|11||Nick Heidfeld||BMW Sauber||1:35.110||1:34.769|
|17||Nelson Piquet Jr
|18||Giancarlo Fisichella||Force India-Mercedes||1:35.908|
|19||Adrian Sutil||Force India-Mercedes||1:35.951|
Rubens Barrichello had to change a gearbox and will suffer a five-spot grid penalty. Sebastian Vettel, of course, has a 10-spot penalty from last week's wreck with Kubica.
The biggest surprise, however, is down at 16: Felipe Massa. Ferrari and Massa are both guilty of complacency. He did four laps in Q1, and was fourth after 12 minutes... at which point, the team thought "heck, he's in, let's get ready for Q2."
And then the track, which had been washed clean by a monster downpour on Friday night, began to come alive as more and more rubber was laid down. Times began to plummet and Massa's 1:35.642 began to look less and less solid. Yet Ferrari did nothing... it was as if the team didn't even notice. By the time there was any reaction from the team, it was too late to get the Ferrari back on the track and around to start a hot lap. Just like that, Massa was out in Q1, a pathetic 16th.
Other than that, there wasn't much in the way of odd excitement. Don't get me wrong, it was thrilling to watch the back-and-forth between the two Brawns, Jarno Trulli, and Seb Vettel, all of whom were P1 at one time or another, but the strategies and driving were normal F1 level. Nobody jumped above the norm. Which was still pretty cool, and Jarno Trulli is making a bid for the "smoothest driver" award for sure. If he doesn't have a couple of poles and wins this season, it'll be a huge surprise.
Maybe his first will be Sunday... we'll find out then!
April 03, 2009
Ferrari topped the timesheets in the second practice, BMW was down at the bottom, the McLarens were right in the middle.
Except for that last one, pay no attention to the results. Nobody really knows what anybody was trying to do, as is normal during practices.
Two interesting things, though. First, Kimi Raikkonen's KERS-equipped Ferrari had a tiny little problem today...
I'm fairly sure that when thick acrid smoke starts billowing from your cockpit, it's not a good thing. It's likely the batteries overheated... probably terminal for them, but replaceable. Don't be surprised if this happens to someone during the race: it's supposed to be in the high 90s.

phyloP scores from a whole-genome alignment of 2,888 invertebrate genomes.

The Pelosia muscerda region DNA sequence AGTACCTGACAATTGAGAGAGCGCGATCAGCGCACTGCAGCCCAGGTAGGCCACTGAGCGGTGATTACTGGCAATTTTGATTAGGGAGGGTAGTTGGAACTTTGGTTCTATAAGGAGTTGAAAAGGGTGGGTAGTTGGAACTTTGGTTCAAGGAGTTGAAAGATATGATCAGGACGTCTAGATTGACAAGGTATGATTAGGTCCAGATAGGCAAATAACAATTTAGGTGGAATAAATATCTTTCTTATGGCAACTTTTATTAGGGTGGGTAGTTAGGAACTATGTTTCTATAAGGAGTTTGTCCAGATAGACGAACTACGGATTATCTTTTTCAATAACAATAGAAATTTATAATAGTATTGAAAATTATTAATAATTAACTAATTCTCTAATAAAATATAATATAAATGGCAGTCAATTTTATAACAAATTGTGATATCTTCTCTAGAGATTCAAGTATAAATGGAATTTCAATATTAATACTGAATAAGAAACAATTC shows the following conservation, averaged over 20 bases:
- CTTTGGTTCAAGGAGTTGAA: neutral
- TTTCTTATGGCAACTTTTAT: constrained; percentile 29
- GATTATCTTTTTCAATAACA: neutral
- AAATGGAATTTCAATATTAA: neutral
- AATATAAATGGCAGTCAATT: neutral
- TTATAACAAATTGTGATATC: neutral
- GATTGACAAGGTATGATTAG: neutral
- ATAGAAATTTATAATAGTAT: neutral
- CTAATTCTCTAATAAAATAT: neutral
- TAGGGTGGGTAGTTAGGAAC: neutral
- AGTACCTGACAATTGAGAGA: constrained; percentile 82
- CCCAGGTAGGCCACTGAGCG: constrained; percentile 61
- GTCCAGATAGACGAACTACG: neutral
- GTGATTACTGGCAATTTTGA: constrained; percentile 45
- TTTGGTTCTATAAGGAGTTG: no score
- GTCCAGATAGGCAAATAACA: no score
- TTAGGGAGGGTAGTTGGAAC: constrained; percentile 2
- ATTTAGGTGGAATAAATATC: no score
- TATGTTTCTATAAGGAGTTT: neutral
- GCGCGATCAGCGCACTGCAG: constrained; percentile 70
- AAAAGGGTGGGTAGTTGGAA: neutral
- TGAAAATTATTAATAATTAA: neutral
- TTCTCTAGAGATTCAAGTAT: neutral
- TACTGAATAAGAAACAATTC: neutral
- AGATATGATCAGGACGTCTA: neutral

Second, the left-rear wheel cover came off of the Williams of Nico Rosberg while he was going around 160mph or so:
...followed just a few moments later by the left-rear wheel cover of the Williams of Kazoo Nakajima, while he was going around 160mph or so:
Y'know, boys, someone just might want to take a look at that. I'm fairly sure that's not supposed to happen.
Unless it's an elaborate belated April Fool's Day joke. "Okay, Nico, Kazoo, press that purple button..."
Oh, and HWMNBN has an ear infection. Gosh. What a shame. Seriously.
April 02, 2009
What the TV cameras saw, and what the stewards based their initial decision on, was Trulli's Toyota spinning behind the safety car, and Hamilton (rightly) passing the stopped Toyota. Trulli then repassed Hamilton, which is against the sporting regs.
What we and the stewards didn't see, but a spectator with a video camera did, was Trulli rejoining the parade behind the safety car, behind Hamilton's McLaren. Hamilton then slows down dramatically and stays at the slower speed, a manuever which led Trulli to believe that the McLaren was broken. Trulli then passes Hamilton, which WOULD be legal if Lewis' car was sick.
So all of that clears Trulli and restores him to third. But that's not why Hamilton was DQ'd. He was excluded for, basically, lying to the stewards after the race about what happened. The FIA's statement reads:
The Stewards having considered the new elements presented to them from the 2009 Australian Formula One Grand Prix, consider that driver No 1 Lewis Hamilton and the competitor Vodafone McLaren Mercedes acted in a manner prejudicial to the conduct of the event by providing evidence deliberately misleading to the Stewards at the hearing on Sunday 29th March 2009, a breach of Article 151c of the International Sporting Code.
McLaren released a statement in the wake of today's hearing, saying that they do not intend to appeal.
So. McLaren and Ferrari are now dead-even again... with zero points. Trulli's third place adds six points to Toyota's haul.
It's never simple, is it?